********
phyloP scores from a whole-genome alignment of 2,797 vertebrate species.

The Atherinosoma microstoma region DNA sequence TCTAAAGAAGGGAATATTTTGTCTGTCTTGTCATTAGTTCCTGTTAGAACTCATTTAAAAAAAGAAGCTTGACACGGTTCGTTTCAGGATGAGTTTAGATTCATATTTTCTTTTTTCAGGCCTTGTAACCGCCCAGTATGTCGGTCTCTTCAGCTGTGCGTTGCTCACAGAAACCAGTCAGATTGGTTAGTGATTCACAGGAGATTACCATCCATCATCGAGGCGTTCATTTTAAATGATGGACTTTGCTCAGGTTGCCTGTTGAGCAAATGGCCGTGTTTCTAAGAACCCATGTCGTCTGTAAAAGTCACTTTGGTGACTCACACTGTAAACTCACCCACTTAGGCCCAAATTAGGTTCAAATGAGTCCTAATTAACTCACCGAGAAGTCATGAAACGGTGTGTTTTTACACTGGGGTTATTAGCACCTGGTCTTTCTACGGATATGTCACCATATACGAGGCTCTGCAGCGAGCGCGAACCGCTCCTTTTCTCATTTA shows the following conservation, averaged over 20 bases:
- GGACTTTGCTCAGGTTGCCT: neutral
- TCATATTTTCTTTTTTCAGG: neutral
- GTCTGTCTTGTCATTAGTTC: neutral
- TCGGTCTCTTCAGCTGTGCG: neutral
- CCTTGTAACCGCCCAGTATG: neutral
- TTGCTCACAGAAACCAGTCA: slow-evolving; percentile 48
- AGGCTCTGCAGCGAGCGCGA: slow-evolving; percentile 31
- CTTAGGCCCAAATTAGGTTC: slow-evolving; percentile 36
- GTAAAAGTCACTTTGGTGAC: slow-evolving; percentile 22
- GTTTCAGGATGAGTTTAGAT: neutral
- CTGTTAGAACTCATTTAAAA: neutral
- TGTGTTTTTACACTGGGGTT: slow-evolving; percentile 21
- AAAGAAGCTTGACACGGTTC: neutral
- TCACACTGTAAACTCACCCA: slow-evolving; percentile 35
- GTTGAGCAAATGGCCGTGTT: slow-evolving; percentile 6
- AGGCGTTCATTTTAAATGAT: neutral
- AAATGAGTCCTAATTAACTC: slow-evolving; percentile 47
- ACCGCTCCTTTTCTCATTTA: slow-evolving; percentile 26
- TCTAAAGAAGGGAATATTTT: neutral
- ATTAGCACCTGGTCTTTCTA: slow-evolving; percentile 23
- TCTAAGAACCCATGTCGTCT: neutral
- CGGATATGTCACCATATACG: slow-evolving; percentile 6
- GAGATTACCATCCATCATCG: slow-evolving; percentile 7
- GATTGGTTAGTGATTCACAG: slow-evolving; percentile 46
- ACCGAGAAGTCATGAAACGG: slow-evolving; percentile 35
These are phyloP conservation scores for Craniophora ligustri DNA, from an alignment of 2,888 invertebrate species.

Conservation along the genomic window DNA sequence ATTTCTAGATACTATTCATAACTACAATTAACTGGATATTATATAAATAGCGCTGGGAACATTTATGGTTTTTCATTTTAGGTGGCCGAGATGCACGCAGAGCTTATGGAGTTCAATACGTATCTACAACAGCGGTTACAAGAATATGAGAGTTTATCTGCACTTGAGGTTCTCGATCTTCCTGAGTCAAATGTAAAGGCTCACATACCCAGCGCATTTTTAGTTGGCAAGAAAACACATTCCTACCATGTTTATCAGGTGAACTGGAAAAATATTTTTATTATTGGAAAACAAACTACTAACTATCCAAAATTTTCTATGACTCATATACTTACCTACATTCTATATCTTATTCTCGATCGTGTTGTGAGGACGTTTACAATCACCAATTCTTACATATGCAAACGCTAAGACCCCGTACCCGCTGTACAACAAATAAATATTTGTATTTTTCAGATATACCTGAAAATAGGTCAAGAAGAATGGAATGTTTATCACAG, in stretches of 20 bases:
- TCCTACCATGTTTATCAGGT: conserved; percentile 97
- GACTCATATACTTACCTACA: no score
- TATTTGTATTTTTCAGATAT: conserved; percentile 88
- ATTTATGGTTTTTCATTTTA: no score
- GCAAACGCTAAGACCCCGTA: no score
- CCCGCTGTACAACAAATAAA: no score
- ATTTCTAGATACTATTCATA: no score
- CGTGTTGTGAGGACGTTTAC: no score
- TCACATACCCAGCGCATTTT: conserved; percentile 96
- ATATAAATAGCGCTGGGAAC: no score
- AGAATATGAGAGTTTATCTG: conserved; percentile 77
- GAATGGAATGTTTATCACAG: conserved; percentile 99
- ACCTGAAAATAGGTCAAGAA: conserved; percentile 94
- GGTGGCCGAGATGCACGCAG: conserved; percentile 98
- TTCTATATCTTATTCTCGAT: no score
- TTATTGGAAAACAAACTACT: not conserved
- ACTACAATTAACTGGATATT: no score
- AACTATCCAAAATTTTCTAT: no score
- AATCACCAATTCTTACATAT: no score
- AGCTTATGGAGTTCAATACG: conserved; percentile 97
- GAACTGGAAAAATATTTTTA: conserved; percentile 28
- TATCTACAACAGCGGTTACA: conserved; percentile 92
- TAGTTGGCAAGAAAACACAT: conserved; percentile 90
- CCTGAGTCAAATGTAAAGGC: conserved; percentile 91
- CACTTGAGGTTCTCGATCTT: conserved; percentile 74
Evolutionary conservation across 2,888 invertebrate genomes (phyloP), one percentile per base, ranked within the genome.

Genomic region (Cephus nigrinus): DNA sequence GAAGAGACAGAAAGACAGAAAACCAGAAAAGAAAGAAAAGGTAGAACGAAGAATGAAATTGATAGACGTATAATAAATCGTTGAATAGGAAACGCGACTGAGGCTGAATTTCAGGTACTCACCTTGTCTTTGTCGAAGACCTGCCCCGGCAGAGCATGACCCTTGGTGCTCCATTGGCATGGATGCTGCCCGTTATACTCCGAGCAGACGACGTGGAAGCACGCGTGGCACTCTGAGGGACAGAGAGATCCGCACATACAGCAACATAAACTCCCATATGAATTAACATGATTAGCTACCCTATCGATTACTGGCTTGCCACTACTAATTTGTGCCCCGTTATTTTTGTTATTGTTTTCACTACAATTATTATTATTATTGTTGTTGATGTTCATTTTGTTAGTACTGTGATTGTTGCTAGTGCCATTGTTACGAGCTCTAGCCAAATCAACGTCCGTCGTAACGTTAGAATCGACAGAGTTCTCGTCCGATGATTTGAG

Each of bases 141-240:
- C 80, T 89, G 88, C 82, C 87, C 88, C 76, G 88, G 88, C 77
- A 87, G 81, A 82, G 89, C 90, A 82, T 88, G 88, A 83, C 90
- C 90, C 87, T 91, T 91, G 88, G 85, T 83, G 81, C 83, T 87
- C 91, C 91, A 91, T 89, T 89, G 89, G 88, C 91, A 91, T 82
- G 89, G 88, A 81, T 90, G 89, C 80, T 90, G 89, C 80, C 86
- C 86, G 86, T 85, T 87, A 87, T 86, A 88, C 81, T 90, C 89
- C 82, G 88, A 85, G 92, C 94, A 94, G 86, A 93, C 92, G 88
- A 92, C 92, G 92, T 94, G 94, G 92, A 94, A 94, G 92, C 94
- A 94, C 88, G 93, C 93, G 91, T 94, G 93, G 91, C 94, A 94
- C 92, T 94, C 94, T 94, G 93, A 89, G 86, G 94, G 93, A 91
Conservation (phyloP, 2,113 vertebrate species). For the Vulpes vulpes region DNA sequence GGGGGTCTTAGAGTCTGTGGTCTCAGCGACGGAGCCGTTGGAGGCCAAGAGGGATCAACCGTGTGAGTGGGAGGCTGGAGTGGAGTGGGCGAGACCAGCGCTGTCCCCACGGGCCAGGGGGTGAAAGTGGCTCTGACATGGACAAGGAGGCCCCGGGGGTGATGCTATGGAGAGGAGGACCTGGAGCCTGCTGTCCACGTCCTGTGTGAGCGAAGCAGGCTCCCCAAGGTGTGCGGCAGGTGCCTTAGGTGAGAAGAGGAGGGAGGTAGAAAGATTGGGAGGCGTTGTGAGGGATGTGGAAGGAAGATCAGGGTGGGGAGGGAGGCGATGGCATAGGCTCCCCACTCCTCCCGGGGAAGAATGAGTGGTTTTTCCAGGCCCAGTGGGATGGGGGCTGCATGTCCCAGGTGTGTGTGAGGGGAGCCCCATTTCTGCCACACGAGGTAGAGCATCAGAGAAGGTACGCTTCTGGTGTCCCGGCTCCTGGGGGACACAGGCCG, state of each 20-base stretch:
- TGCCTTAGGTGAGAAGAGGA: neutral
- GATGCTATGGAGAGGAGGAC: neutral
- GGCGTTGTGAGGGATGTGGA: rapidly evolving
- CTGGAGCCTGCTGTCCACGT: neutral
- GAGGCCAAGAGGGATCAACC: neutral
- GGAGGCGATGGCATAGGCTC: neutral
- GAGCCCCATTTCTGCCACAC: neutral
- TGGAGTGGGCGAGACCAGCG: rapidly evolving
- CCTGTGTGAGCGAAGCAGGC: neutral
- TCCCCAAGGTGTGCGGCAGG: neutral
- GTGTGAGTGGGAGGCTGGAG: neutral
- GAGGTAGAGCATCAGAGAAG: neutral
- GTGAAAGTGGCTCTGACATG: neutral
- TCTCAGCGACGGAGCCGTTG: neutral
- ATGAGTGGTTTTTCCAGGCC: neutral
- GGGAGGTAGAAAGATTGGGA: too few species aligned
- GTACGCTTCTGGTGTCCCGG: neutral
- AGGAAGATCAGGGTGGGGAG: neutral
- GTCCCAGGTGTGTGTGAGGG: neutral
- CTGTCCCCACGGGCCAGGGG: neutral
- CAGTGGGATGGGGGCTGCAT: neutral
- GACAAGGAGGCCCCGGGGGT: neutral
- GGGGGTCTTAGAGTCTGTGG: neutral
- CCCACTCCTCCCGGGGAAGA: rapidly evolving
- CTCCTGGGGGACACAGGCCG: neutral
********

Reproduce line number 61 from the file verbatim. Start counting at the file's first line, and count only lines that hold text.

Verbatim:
- C 91, C 91, A 91, T 89, T 89, G 89, G 88, C 91, A 91, T 82